Ipratropium bromide (Atrovent)

Trade names Atrovent, Apovent, Ipraxa, Aerovent, Rinatec

An inhalation agent.

Has hepatic metabolism, with protein binding 0 to 9% in vitro.

Half-life of 2 hours.

A drug that relieves bronchial spasms, as it blocks the muscarinic acetylcholine receptors in the smooth muscles of the bronchi in the lungs, opening the bronchi.

Muscarinic antagonists such as ipratropium bromide can also be effective in treating asthma, since acetylcholine is known to cause smooth muscle contraction, especially in the bronchi.

An anticholinergic drug used for the treatment of chronic obstructive pulmonary disease and acute asthma.

Administered by inhalation, and it is supplied in a canister for use in an inhaler or in single dose vials for use in a nebulizer.

Dosage 2 puffs qid.

It is also used to treat and prevent asthma, especially asthma that is accompanied by cardiovascular system diseases.

It is also combined with albuterol.

As a .03% nasal solution sprayed into the nostrils can reduce rhinorrhea, but does not help nasal congestion.

Side effects: dry mouth and sedation, skin flushing, tachycardia, acute angle-closure glaucoma, nausea, palpitations, irritation of the throat, and headache have been observed.

Urinary retention may occur in patients with prostatic hypertrophy.

In combination with beta-adrenergic agonists, as well as theophylline and other xanthine derivatives, increases the dilating effect on the bronchi.

Manifests broncholytic action by reducing cholinergic influence on the bronchial musculature.

Blocks muscarinic acetylcholine receptors promoting the degradation of cyclic guanosine monophosphate (cGMP).

Decreased intracellular concentration of cGMP.

Due to actions of cGMP on intracellular calcium decreases contractility of smooth muscle in the lung, inhibiting bronchoconstriction and mucus secretion.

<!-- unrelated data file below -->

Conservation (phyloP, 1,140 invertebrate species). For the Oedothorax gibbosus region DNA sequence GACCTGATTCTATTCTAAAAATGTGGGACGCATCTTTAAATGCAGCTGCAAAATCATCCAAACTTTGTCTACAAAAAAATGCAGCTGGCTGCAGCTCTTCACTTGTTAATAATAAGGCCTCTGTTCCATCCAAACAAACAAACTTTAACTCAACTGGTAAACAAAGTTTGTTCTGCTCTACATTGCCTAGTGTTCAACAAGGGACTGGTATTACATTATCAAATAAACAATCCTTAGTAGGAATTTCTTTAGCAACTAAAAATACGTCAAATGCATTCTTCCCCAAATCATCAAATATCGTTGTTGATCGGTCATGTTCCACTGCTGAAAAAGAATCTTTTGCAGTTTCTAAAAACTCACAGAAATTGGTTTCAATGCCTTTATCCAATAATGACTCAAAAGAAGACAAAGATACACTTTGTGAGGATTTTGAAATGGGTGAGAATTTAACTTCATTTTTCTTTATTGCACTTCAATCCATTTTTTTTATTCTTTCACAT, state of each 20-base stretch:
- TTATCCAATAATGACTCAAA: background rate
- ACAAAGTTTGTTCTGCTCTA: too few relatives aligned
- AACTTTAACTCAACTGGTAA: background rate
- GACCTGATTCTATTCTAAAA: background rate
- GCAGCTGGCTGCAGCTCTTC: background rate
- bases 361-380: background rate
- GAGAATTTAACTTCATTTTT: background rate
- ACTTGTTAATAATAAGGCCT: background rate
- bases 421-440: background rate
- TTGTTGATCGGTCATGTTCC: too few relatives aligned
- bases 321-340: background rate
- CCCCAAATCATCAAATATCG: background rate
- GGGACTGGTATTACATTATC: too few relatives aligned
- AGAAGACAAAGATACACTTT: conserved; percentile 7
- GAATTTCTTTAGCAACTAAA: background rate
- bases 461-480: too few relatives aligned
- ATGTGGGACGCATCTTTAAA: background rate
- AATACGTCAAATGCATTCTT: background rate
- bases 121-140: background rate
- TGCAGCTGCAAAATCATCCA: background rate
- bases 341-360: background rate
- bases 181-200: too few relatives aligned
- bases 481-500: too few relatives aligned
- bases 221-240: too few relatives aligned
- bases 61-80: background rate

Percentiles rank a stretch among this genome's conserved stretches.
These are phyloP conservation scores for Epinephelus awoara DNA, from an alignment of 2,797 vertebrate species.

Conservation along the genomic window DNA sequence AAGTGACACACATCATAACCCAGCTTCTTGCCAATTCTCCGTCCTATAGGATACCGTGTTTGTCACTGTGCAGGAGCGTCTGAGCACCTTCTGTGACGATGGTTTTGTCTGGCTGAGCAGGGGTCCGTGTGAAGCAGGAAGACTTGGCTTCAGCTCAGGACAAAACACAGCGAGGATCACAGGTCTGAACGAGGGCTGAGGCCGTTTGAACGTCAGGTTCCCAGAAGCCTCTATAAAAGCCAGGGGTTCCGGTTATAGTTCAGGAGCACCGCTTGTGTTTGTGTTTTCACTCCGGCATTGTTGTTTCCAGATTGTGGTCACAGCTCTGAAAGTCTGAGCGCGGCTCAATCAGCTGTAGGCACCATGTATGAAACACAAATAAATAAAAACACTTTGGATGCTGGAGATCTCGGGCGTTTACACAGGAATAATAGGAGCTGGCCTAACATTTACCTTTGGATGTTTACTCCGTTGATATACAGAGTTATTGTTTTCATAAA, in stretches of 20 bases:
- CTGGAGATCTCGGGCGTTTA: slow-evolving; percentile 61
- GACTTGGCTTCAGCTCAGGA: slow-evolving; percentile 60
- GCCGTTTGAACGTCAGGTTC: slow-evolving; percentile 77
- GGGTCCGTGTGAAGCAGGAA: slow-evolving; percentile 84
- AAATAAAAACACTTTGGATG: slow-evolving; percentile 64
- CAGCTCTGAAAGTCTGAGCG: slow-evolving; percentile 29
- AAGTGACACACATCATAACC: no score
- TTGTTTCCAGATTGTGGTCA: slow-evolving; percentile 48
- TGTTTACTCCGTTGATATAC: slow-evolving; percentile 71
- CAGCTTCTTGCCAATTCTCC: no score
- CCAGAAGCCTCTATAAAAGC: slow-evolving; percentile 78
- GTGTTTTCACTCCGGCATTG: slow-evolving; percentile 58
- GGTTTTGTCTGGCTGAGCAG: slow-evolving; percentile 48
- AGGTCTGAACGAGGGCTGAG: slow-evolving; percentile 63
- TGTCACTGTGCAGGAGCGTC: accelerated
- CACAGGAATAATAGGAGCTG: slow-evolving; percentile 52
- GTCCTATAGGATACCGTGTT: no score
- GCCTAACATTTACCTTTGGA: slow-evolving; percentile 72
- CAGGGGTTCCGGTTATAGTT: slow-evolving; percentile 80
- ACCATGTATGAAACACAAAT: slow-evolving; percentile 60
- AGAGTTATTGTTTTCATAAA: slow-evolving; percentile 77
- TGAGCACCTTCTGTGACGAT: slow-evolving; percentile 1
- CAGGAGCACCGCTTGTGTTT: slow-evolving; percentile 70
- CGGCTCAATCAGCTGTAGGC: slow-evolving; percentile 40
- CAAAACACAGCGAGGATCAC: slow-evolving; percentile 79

A nonselective muscarinic antagonist.

Does not diffuse into the blood, preventing systemic side effects.

A derivative of atropine but is a quaternary amine and does not cross the blood�brain barrier, preventing central side effects of anticholinergic syndrome.

Ipratropium is not considered a short-acting bronchodilator.

Not to be used in place of albuterol as a rescue medication.

Not indicated for initial treatment of acute episodes of bronchospasm where rapid response is required.

Should be used with caution in patients with cardiovascular disorders, especially coronary insufficiency, cardiac arrhythmias, and hypertension.

Ipratropium bromide and may increase intraocular pressure which may result in precipitation or worsening of narrow-angle glaucoma.

Ipratropium bromide also may cause urinary retention.

Immediate hypersensitivity reactions may occur after treatment, with rare cases of urticaria, angioedema, rash bronchospasm, oropharyngeal edema and anaphylaxis.

Should be used with caution with narrow angle glaucoma, prostatic hyperplasia or bladder neck obstruction.

Nasal ipratropium substantially improves nasal symptoms in an upper viral respiratory tract infection.

Nasal ipratropium substantially decreases rhinorrhea in upper respiratory infections.

Nasal ipratropium adverse reactions include nasal dryness and epistaxis.

Nasal ipratropium treatment is 2 sprays with 0.06% solution in each nostril four times daily.

Nasal ipratropium does not improve nasal congestion in upper respiratory tract infections.

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